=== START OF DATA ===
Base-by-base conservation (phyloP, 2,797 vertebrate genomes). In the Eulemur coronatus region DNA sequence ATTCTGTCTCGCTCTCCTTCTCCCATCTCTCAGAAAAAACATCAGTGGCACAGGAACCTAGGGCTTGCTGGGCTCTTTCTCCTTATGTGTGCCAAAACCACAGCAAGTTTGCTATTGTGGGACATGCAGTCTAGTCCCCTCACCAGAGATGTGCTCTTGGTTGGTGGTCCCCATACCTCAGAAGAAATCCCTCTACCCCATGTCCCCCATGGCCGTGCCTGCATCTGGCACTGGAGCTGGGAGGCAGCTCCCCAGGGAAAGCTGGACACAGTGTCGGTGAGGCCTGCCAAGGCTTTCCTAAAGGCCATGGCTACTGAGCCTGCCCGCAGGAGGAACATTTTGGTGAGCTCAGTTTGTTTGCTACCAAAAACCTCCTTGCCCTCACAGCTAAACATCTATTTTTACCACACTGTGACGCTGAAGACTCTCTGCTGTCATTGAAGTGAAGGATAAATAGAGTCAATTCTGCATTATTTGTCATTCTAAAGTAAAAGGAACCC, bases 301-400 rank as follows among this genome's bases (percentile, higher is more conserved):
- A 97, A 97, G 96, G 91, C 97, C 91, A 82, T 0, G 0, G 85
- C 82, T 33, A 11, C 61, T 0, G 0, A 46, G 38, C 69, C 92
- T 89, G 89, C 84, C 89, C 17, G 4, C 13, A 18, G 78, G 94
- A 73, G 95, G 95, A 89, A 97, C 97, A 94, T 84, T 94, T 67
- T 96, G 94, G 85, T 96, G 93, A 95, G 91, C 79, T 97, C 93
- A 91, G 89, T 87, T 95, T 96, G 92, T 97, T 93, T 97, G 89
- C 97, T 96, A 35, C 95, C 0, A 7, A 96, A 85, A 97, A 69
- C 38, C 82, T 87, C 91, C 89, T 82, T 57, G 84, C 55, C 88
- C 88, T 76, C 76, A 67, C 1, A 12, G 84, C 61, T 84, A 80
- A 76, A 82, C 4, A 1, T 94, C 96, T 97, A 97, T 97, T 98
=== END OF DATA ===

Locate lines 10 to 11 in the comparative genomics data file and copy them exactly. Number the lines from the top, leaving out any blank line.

- C 88, T 76, C 76, A 67, C 1, A 12, G 84, C 61, T 84, A 80
- A 76, A 82, C 4, A 1, T 94, C 96, T 97, A 97, T 97, T 98